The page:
An art museum building with a wingspan, a garden filled with hundreds of fluttering butterflies and a 3-D tour of the Milky Way sometimes catch guests to Milwaukee by surprise.
This Wisconsin city, often known for its beer and cheese offerings, also contains engaging world-class museums with such diverse subject matter as the history of Harley-Davidson motorcycles and the history of the entire natural world.
Groups can take their pick of extensive museums with enough variety and hands-on exhibits to entertain a wide swath of interests. Four of the giants in Milwaukee’s museum scene — the Milwaukee Art Museum, the Harley-Davidson Museum, the Milwaukee Public Museum and Discovery World — allow groups to explore a range of topics by encouraging curiosity and fun.
These four museums amaze first-time Milwaukee visitors and continue to reinvent themselves with enhanced offerings and additions.
Milwaukee Art Museum
As one scans the cityscape of Milwaukee, a white building with a wingspan of 217 feet over an arched structure always stands out. The Milwaukee Art Museum resides partially inside the Quadracci Pavilion, which is attached to the movable and winglike brise-soleil architectural feature.
“The art museum itself is stunning,” said Kristin Settle, director of communications for Visit Milwaukee. “The architecture of the building takes your breath away. When you get inside, you realize the depth and breadth of the collection.”
The museum rotates 30,000 works dating from antiquity to the present day inside three buildings, among them the Quadracci Pavilion and a new structure that provides 30,000 additional square feet for art. The 2015 expansion features a section devoted to photography and video with an atrium that is filled with light and sweeping views of Lake Michigan.
The museum’s galleries are in chronological order so visitors can visualize the evolution of artistic movements. Along with traveling exhibits, the museum displays four floors of permanent collections that include 15th-century to modern European art and 17th-century to modern American art.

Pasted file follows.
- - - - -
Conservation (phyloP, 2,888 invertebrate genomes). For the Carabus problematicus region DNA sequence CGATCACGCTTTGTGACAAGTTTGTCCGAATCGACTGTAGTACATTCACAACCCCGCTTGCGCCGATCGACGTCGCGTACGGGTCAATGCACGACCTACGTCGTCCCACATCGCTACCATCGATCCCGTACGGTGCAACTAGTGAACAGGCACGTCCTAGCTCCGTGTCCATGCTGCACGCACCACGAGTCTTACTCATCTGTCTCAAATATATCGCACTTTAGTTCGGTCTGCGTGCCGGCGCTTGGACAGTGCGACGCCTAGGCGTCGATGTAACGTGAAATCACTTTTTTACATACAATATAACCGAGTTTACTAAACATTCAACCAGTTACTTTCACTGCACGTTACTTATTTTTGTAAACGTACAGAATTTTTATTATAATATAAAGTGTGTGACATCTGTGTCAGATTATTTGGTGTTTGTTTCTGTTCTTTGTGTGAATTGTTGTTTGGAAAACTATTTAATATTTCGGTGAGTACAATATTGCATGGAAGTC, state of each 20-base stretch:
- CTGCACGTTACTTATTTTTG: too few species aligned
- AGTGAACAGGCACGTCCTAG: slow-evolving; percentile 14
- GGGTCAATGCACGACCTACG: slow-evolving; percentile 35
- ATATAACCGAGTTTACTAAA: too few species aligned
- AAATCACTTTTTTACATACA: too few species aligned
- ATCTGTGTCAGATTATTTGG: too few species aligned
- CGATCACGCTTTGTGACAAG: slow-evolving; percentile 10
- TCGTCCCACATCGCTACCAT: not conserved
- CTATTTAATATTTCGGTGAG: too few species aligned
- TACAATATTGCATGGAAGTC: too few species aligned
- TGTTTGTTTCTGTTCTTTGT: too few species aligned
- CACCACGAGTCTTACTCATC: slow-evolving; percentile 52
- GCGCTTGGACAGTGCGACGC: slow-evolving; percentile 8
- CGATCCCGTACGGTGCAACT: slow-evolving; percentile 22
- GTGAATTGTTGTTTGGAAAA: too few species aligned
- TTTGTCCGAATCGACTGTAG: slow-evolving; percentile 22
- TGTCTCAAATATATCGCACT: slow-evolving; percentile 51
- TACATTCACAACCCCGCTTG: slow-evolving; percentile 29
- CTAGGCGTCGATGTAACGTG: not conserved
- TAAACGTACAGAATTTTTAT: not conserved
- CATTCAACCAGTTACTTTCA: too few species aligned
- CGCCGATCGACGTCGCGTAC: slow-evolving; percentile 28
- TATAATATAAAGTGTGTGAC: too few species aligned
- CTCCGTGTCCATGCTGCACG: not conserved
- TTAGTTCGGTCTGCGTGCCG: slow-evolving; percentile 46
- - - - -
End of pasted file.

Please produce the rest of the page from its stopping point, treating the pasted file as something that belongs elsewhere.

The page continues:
Art lovers praise the museum’s extensive American decorative arts, German expressionism and folk art collections. Groups will love the museum’s customizable docent-led tours, adult classes, lectures and MAM After Dark event, which offers after-hours access to the galleries, music, food and a cash bar.
Even guests who have never sat on a motorcycle will swoon when they see the culturally significant artifacts inside the Harley-Davidson Museum, among them Elvis Presley’s personal motorcycle.
“The Harley-Davidson Museum is, yes, a motorcycle museum, but it’s really more of a history museum,” said Settle. “It tells the story of a company that’s been around for over 100 years. I’m not a rider, but I really love this place.”
Spread across 20 acres, the museum contains more than 450 Harley-Davidson motorcycles and thousands of artifacts chronicling the history of the Harley-Davidson Motor Company, as well as its effect on modern culture. One exhibit contrasts the company’s origins from a wooden shack to its current status as the top U.S. motorcycle manufacturer. The oldest-known Harley-Davidson bike in existence sits on display for visitors to compare with the sleek, modern vehicles.
Interactive exhibits allow guests to design their own motorcycles, learn how engines work and sit on one of 10 motorcycles available.
The museum stays fresh with rotating exhibits, behind-the-scenes tours and new additions, such as the “Tsunami Motorcycle Display,” which features Harley-Davidson bikes that washed away during Japan’s devastating tsunami in 2011.